I have also had a similar experience in the lab. Once it’s time to work on the analysis of a project, I choose how to clean, analyze, and interpret the data. As a young scientist, every step of the process involves learning new skills and making decisions that I don’t feel entirely qualified to make.  When I started analysis for my first PhD chapter, I felt overwhelmed by deciding how to standardize my data, what kind of analysis to perform, and what indices to calculate. And, since it’s my first chapter, I felt further overwhelmed by the worry that any decision I made would become a later regret in a future part of my PhD. 

Recently, the most daunting decision has been how to standardize my data. For my first chapter, I am investigating individual specialization of gray whale foraging behavior. The results of this question are not only important for conservation, but for my subsequent work (check out these previous blogs from January 2021and April 2022 for more on this research question). While there is a wealth of literature to draw analysis inspiration from, most of these studies use discrete prey capture data, while I am working with continuous behavior data. So, to make my data points comparable to one another, I need to standardize the behavior observation time of each drone flight to account for the potential bias introduced by recording one individual for more time than another. After experiencing an internal roller coaster of having an idea, thinking it through, deciding it was terrible and restarting the cycle, I was reminded that turning to lab mates and collaborators is the best way to work through a problem.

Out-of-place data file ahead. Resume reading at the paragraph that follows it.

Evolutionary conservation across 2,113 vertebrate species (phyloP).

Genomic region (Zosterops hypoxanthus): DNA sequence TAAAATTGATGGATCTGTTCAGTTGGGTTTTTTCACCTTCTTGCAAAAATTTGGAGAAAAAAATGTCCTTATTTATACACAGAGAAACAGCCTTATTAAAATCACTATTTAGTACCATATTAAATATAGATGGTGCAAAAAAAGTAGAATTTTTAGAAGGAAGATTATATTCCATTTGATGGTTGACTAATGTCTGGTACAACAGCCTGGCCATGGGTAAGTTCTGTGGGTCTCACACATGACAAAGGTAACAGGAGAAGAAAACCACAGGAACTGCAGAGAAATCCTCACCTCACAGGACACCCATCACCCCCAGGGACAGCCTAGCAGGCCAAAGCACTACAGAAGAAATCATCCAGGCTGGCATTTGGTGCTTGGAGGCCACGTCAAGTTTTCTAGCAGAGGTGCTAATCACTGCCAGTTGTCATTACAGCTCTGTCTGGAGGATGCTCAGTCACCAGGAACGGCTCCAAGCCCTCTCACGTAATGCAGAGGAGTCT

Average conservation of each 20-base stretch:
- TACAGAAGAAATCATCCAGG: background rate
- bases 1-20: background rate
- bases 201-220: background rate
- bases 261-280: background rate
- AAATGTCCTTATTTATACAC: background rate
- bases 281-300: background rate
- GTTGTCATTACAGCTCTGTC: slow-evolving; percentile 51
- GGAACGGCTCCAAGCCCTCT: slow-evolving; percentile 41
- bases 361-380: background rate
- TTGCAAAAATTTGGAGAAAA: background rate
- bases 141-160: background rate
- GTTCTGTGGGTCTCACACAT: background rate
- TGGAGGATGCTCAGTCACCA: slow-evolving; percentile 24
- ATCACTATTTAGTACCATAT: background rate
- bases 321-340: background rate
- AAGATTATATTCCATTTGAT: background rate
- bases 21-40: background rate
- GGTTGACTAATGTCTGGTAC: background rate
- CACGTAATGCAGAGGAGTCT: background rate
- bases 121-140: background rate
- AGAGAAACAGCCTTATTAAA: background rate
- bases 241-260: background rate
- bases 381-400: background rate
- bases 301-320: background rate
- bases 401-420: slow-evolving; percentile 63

Image 1 – Comic from phdcomics.com, source: https://phdcomics.com/comics/archive.php?comicid=2008